No "what if's" Disney made a valiant effort, and I love those parks, but individually, Sea World, Busch Gardens and Universal have surpassed the Disney efforts. Disney needs to do a better job of "keeping up with the Joneses"
Published: August 23, 2013 at 3:01 PM
Nice article. This short history lesson also proves how Disney's management has faltered in Central Florida and opened the doors to much better and fresher offerings at Universal Orlando.
One wonders if the serious dollars Comcast (UO's parent company) is investing in the Harry Potter land to open in 2014 at Universal Studios Florida will pay dividends in Universal finally moving ahead in overall attendance at the Central Florida theme parks.
Might at least one of Disney's Orlando parks fall behind Universal? That remains to be seen. However, what's crystal clear right now is Disney's offerings are looking mighty stale next to Universal's considerable construction efforts.
Published: August 23, 2013 at 3:01 PM
Great Article! I love learning the history and stories behind the parks.
Published: August 23, 2013 at 6:18 PM
Doug, I have to agree. I'll take Busch Gardens over DAK any day, simply because it's less crowded and has some great thrill rides.
Brian, if Universal ever becomes as popular as Disney when it comes to yearly attendance, you won't be able to walk in either park. Universal was PACKED on our last day this July. I had never seen anything like it in all the years we have gone.
Published: August 23, 2013 at 6:51 PM
The Universal parks will never surpass the Disney parks in attendance. First of all, the family factor will always be in Disney's favor, and you need to win the families to win the attendance battle, especially in Central Florida. I find it hard to believe that any family with kids under 13 (which make up a large majority of Orlando's tourism) would choose Universal instead of Disney. Granted, Harry Potter and now Despicable Me are big with kids and that has certainly swayed families to Universal, but most of those will do Universal in addition to Disney, not instead of. I bet there are very few families with younger kids that would choose Universal over Disney if they could only afford to visit one resort, especially if it's their first visit to Orlando.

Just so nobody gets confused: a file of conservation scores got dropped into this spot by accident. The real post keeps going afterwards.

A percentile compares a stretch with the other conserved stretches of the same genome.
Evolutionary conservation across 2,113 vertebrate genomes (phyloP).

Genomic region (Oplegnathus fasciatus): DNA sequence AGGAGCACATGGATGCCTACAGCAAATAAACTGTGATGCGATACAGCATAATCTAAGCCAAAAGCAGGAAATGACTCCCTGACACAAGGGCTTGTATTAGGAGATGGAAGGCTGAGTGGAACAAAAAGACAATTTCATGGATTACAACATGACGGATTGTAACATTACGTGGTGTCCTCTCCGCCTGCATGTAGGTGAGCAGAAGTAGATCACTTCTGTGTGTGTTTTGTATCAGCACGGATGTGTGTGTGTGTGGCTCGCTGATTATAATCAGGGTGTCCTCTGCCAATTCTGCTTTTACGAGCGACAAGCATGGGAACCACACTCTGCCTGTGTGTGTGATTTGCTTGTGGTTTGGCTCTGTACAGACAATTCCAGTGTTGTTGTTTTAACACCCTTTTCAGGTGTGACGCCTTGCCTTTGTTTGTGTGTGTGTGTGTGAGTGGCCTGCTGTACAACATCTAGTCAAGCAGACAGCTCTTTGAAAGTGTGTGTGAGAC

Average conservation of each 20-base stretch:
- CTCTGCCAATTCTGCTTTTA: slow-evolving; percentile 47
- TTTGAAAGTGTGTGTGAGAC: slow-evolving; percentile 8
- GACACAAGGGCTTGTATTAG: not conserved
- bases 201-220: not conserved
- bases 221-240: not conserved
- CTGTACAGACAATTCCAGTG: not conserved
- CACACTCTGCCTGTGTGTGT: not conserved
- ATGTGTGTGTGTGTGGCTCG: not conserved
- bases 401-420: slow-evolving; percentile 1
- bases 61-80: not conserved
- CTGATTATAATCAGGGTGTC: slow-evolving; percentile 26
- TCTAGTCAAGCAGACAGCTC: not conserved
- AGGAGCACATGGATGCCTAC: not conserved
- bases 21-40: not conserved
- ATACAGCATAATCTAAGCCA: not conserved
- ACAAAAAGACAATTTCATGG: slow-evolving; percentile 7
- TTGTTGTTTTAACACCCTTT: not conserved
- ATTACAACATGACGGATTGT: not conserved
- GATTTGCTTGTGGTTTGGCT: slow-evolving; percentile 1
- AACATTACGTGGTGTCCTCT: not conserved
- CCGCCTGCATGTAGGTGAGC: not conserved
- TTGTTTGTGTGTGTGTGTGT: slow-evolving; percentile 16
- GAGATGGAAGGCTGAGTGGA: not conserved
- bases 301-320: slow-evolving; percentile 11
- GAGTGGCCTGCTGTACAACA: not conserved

Maybe even more importantly, the Disney brand worldwide is, and will be for the forseeable future, unbeatable. The name Disney has stood for family entertainment for 90 years. Just the name brings an association for people that name Universal cannot. And internationally, Disney is much, much better known than Universal. European, Asian, and South American tourist make up a fairly significant portion of Disney's attendance compared to Universal.
And as far as IOA or USF overtaking at least Animal Kingdom or Hollywood Studios in attendance, I don't see that happening either. Most families who visit Magic Kingdom and Epcot get park hoppers and visit all four parks. Very few tourists at least just go to Magic Kingdom without visiting the three other parks. So as long Magic Kingdom leads the world in theme park attendance, the rest of the WDW parks will never be far behind.
As for Animal Kingdom, I still prefer it to Busch Gardens. The lands are much better themed and more immersive. Busch has nothing like Kilimanjaro Safaris (at least not for free). The shows at DAK are much better. And while Busch has some great thrill rides, they are mostly not much better than a Six Flags coaster in terms of theming. Cheetah Hunt is the best themed, but it doesn't compare to Everest in themeing, even with Disco Yeti. The one advantage Busch has is a much wider variety of animals, and many more walk through animal exhibits. Oh and Howl-O-Scream is amazing too. But DAK still wins for me. Just wait til Avatar: World of Pandora opens!
Published: August 23, 2013 at 7:09 PM
I had always wondered why they went with Dinoland USa, and now I know why. Thanks TPI. Funny that they made the land based on a rather forgettable CGI movie.
Wow, could you imagine Disney doing that again?! Making a whole land based on a very forgettable CGI movie that did well but became rather obscure and not a very profitable licence?
Good thing Disney learns from their mistakes, right?
Published: August 23, 2013 at 8:27 PM
I thought it was interesting that there was pretty much no mention (unless I missed it) of the rapids ride that came with Animal Kingdom. Maybe it is because it is one of the more underwhelming Disney versions of a ride system that is used in many theme parks. It's a classic ride concept, but the first time it was at the WDW resort in any park. However, it is so short.... and compared to the one at DLR's California Adventure.... I'd say it was somewhat disappointing. But having said that, being in Florida.... a rapid ride was much needed and this park brought one finally to WDW resort.
Published: August 23, 2013 at 9:15 PM
^i beg to differ. I find Montu to be incredibly themed along the track. Busch Gardens does put more work into the landscaping and theming than Six Flags does.
Published: August 24, 2013 at 2:39 PM
I suppose Disney went with Dinoland because most young children go through a phase of really liking dinosaurs. I agree that Grizzly River is better by far than Kali River (would you believe I have never got wet on that ride!!) but it has improved since 1998 but all the Disney parks in Florida could do with a bit of a kick up the backside, yet we all keep coming back, see you in September.